Beginning with Majority Leader Mitch McConnell’s abrupt declaration that his U.S. Senate wouldn’t consider any nomination by President Barack Obama, black voters see the flap over replacing Supreme Court Justice Antonin Scalia as one more slap at the nation’s first black president, the New York Times reports today.
A senior administration official said Lewis will be part of a group that includes several generations of civil rights leaders. They'll be discussing ways to trust between the police and local communities,and Obama’s priorities during his final year in office.
Other expected attendees include C.T. Vivian, Al Sharpton, NAACP president Cornell Brooks and Aislinn Pulley, the co-founder of Black Lives Matter Chicago, as well as Attorney General Loretta Lynch.
First Amendment attorneys in Atlanta, start your engines. Watchdog activist William Perry received a warning letter from Atlanta's city attorney after, on WAGA-TV, he labeled Mayor Kasim Reed the "prince of thieves" for his deal with the city school system to settle a lengthy fight over the Beltline:
"Your patently false statement that Mayor Reed 'decided to steal the peoples' money' and your mischaracterization of this payment as 'unlawful' deceives the public," wrote a trio of attorneys representing city agencies. "Once you have reviewed these attachments, you will surely recognize the fallacy of your prior statements and take swift corrective measures."
If not, it concluded, "we will immediately take all appropriate legal action."
Perry, who once led Georgia's Common Cause chapter, seems unfazed by the threat. "I am glad to give the mayor and his attorney their say," he said. "The mayor might like to rumble but I am not looking for a fight, I am just trying to defend what is right. I stand by my words."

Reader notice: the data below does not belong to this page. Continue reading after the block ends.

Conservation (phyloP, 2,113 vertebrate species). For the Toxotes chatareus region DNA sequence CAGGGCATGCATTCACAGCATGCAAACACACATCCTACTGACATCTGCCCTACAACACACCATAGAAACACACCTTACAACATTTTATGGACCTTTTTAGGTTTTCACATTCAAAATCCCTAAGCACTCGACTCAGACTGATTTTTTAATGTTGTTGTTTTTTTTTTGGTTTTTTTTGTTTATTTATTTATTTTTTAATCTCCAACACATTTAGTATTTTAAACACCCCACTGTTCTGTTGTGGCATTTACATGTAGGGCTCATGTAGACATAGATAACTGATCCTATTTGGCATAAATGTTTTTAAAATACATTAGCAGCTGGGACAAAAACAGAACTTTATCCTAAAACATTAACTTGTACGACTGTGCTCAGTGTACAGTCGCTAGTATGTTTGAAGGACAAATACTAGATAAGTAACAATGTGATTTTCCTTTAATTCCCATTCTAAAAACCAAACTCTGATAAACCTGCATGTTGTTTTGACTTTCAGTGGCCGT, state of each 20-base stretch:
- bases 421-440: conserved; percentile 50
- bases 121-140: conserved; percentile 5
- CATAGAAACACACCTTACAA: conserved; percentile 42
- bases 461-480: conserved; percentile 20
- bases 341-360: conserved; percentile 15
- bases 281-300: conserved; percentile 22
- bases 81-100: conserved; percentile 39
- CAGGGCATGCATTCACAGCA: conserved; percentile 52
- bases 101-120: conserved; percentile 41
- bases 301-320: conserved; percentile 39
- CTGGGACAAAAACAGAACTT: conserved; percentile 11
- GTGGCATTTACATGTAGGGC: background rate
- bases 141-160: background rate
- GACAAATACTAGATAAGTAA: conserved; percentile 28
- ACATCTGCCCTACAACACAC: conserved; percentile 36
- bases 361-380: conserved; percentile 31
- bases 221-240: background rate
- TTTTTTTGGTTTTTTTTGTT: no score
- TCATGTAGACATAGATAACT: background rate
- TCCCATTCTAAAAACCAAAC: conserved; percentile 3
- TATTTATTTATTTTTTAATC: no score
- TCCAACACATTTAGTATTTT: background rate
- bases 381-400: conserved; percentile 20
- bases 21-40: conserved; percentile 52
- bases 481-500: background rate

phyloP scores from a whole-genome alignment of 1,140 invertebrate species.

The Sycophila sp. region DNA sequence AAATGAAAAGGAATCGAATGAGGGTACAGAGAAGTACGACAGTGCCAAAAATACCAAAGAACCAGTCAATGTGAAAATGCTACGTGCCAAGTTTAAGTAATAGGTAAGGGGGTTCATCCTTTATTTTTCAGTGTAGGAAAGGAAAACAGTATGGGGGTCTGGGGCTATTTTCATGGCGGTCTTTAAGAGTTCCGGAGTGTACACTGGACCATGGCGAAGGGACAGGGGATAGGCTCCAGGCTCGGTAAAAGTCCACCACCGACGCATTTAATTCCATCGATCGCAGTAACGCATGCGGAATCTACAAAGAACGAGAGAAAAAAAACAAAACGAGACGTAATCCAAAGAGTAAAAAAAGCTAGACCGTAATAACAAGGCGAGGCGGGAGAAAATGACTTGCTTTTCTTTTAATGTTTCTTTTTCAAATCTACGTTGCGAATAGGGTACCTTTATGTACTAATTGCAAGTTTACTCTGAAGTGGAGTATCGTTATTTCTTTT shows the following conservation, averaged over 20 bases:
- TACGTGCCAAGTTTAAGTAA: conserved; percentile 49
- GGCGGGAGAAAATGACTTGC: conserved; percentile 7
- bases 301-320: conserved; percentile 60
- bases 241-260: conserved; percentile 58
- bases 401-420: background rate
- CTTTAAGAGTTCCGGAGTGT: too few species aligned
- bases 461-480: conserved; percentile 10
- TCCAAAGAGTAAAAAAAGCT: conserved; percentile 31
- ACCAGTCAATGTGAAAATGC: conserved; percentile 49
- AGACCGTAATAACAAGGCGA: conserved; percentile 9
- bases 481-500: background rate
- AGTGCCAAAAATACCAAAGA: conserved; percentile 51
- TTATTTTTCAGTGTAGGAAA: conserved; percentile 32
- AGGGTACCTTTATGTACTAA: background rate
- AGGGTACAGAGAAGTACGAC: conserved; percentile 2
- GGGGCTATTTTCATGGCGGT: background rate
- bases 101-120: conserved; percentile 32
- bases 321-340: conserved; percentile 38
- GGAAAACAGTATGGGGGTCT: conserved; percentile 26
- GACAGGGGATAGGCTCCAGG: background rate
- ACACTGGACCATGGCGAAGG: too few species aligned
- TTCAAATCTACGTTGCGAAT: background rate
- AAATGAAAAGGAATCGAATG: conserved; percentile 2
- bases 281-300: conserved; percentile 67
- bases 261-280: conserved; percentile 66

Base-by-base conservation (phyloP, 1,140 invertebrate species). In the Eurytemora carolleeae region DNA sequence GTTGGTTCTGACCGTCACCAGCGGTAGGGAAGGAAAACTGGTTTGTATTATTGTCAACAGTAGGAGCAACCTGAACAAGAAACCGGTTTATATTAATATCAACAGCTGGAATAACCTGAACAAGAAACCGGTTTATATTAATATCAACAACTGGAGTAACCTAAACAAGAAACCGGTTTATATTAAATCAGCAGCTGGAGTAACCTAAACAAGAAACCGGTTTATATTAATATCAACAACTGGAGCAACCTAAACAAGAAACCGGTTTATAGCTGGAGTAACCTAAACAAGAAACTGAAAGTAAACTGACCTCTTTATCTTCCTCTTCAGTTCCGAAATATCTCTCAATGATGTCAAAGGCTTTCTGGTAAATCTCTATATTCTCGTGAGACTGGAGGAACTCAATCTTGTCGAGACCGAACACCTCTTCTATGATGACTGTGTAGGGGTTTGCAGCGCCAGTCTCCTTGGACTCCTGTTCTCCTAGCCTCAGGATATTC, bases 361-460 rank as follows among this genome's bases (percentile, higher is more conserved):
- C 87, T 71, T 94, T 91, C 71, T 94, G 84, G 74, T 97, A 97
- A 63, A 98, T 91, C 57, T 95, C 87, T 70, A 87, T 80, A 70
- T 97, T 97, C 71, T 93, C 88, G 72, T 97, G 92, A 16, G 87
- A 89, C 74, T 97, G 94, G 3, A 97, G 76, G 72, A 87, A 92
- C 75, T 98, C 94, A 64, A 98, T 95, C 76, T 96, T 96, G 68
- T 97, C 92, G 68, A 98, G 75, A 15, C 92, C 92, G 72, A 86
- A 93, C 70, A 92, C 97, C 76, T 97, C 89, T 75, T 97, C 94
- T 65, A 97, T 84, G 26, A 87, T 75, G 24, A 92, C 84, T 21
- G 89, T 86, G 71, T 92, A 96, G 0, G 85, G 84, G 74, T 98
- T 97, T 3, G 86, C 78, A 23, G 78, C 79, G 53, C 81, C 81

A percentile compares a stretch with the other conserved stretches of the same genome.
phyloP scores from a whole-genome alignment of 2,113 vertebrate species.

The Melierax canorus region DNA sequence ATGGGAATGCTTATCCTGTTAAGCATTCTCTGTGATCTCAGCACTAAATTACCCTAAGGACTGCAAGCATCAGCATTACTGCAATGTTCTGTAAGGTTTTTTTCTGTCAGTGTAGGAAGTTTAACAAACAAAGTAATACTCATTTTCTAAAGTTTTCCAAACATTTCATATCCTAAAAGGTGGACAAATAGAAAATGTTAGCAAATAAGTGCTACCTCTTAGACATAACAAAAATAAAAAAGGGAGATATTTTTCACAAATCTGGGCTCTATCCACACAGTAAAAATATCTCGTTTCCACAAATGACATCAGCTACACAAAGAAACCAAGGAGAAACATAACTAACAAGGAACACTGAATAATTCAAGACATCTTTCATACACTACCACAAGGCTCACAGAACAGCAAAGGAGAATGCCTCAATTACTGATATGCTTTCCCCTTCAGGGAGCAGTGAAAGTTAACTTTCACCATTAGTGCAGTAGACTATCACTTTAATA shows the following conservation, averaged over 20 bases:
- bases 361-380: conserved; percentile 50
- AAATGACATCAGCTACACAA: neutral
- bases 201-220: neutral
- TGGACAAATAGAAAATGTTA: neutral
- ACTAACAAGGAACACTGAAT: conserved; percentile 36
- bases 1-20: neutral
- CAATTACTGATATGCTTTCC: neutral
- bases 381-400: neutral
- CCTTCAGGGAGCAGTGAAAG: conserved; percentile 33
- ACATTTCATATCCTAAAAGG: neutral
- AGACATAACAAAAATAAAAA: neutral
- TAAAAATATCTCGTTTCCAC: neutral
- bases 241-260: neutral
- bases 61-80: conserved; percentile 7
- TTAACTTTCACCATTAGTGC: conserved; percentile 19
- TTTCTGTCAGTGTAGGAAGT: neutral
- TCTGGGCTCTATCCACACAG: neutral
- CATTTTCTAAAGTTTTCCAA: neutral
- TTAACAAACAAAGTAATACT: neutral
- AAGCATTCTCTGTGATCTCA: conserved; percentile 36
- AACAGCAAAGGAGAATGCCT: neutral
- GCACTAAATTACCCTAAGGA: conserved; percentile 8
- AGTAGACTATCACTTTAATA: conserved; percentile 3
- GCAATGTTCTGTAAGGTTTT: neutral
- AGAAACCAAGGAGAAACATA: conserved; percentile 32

The Georgia House is losing a young Republican long considered a rising star. State Rep. B.J. Pak, R-Lilburn, the only Asian-American in the Legislature, sent word that he won't stand for reelection to the Gwinnett County seat he's held for three terms. But he hinted that he's not done.
"As for the future, public service is in my blood," he posted on Facebook. "I have no doubt I will return to serving the public again; but in what capacity and when, only the future will tell. So this is not a goodbye, but merely a farewell."
Members of Georgia’s congressional delegation are unhappy with recent remarks from Secretary of Agriculture Tom Vilsack suggesting farmers won’t have access to specific government subsidies for cottonseed, and several are meeting with him to ask him to reconsider.
The U.S. cotton industry has been hit hard in recent years. Countries such as China are dictating the market and sitting on millions of bales of cotton, which has further depressed prices and driven down production in states like Georgia.
Southern lawmakers have been pushing for lifelines to help stabilize the domestic industry and make it more competitive internationally. They want the Agriculture Department to classify cottonseed in a way that would allow the industry tap into specific kinds of federal subsidies, but Vilsack said the department does not have the authority to make that designation.
“The American cotton industry is struggling and does not have any tools to help cope with devastatingly low prices,” said U.S. Rep. Rick Allen, R-Evans, who signed onto a letter with more than 100 other members of Congress earlier this month asking Vilsack for the special designation. Johnny Isakson and David Perdue penned a similar request with other GOP senators from the South last month.
Meanwhile, U.S. Rep. Sanford Bishop, D-Albany, promised to work with lawmakers to counter Vilsack by modifying the 2014 Farm Bill.